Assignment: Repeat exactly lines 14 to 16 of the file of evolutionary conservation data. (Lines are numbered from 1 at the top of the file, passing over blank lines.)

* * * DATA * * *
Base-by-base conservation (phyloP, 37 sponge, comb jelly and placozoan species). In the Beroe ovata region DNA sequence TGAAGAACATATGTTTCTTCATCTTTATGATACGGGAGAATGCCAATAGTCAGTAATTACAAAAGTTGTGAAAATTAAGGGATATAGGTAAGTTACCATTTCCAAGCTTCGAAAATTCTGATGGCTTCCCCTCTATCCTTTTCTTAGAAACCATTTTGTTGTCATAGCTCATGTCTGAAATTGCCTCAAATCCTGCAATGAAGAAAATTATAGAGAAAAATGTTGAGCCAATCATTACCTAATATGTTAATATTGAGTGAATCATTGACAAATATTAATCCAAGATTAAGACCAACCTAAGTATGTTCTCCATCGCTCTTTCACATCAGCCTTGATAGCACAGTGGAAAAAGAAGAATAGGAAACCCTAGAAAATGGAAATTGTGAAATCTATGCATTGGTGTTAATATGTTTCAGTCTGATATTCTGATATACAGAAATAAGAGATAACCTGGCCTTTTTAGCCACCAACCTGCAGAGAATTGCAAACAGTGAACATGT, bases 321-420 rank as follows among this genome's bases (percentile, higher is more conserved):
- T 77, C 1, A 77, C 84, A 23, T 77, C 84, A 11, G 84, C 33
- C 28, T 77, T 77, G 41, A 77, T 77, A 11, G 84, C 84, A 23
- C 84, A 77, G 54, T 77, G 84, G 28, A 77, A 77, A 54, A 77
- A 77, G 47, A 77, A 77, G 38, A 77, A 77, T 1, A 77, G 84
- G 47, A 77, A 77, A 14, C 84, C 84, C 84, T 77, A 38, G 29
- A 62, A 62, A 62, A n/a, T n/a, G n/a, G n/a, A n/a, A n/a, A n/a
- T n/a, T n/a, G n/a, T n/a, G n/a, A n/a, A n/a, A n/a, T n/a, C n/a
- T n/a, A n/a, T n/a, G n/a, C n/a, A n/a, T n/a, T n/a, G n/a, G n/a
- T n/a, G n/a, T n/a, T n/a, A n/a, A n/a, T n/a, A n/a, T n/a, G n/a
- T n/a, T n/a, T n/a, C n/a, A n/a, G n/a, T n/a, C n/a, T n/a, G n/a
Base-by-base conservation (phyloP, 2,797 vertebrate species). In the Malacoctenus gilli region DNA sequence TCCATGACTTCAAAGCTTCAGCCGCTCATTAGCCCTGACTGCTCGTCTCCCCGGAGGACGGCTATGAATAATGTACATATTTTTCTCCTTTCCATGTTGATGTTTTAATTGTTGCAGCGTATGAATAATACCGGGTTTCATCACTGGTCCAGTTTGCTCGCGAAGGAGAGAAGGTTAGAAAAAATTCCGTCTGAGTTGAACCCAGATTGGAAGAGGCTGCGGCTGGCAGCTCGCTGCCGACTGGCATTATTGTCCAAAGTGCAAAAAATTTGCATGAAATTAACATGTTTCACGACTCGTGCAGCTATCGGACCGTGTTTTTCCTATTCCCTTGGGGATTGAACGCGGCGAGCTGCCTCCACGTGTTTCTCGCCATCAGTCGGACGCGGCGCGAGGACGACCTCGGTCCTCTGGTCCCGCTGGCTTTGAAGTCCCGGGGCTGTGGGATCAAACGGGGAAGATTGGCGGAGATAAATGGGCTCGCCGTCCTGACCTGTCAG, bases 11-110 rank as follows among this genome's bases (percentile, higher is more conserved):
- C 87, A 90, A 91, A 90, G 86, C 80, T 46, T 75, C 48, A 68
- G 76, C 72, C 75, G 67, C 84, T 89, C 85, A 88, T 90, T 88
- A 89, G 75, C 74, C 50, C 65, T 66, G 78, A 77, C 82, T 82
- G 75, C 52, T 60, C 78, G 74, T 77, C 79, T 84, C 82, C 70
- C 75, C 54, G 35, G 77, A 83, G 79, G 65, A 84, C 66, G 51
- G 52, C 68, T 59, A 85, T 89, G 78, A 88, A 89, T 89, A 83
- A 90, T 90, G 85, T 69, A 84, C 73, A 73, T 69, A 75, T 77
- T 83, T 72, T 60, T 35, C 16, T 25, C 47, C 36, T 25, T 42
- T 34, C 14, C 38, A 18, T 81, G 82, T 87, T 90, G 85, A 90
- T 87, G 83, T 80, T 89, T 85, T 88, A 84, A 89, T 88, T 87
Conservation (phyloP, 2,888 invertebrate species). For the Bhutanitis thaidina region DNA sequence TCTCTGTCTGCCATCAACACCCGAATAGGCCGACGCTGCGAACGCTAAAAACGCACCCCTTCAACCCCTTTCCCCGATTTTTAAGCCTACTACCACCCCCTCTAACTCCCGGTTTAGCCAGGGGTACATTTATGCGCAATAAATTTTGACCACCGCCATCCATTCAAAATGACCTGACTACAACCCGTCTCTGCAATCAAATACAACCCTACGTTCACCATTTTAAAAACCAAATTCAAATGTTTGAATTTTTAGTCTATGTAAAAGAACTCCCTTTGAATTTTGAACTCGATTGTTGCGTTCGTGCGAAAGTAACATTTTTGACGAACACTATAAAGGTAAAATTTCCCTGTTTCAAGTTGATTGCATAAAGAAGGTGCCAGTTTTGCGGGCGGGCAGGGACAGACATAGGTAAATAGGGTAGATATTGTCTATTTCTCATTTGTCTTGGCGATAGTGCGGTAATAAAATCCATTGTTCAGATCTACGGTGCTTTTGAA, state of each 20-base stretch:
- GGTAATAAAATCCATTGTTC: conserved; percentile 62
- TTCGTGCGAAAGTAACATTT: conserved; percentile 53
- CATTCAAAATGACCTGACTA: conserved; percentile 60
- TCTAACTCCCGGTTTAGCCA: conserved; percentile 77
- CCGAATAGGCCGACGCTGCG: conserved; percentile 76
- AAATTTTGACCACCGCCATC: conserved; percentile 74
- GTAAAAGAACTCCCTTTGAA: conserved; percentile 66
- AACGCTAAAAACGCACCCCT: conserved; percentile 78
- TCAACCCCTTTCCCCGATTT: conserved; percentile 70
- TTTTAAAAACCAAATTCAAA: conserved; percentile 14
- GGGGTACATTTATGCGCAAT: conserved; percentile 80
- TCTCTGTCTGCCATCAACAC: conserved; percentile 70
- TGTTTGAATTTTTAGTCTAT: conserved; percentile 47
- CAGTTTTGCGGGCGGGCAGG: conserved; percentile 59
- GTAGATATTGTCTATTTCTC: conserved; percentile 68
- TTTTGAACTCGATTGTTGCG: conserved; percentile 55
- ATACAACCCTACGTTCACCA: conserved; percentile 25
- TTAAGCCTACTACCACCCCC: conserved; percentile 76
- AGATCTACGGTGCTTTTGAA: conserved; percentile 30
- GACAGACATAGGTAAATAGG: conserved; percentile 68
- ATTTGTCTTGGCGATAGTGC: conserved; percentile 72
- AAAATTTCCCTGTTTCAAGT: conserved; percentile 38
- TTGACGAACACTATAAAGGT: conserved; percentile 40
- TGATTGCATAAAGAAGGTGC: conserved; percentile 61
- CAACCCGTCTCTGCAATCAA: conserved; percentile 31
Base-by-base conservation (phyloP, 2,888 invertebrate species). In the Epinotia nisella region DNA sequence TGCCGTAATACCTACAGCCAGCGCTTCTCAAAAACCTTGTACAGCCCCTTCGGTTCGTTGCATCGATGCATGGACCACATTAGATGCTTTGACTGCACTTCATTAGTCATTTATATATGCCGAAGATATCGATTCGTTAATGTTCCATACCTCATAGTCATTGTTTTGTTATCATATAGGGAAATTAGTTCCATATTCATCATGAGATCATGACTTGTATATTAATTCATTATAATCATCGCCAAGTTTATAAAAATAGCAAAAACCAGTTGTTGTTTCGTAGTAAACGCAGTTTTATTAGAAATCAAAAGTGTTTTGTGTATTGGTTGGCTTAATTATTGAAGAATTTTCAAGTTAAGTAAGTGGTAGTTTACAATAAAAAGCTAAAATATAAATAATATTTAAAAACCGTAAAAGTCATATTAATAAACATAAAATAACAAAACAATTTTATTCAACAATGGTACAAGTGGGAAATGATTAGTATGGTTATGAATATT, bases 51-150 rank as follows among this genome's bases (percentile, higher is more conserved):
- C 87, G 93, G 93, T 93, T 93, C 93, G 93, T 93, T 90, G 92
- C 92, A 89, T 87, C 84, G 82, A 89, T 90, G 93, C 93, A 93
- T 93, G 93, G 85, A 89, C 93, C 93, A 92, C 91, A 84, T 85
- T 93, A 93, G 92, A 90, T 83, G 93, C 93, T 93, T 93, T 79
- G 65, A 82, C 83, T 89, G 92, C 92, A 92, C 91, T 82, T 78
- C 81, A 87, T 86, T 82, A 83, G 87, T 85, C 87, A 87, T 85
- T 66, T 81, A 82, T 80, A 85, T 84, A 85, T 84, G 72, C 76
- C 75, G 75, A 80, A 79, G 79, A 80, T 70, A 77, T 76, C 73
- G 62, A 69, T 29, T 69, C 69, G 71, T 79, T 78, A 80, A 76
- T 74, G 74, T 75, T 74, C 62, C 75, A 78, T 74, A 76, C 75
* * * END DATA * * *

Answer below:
- G 76, C 72, C 75, G 67, C 84, T 89, C 85, A 88, T 90, T 88
- A 89, G 75, C 74, C 50, C 65, T 66, G 78, A 77, C 82, T 82
- G 75, C 52, T 60, C 78, G 74, T 77, C 79, T 84, C 82, C 70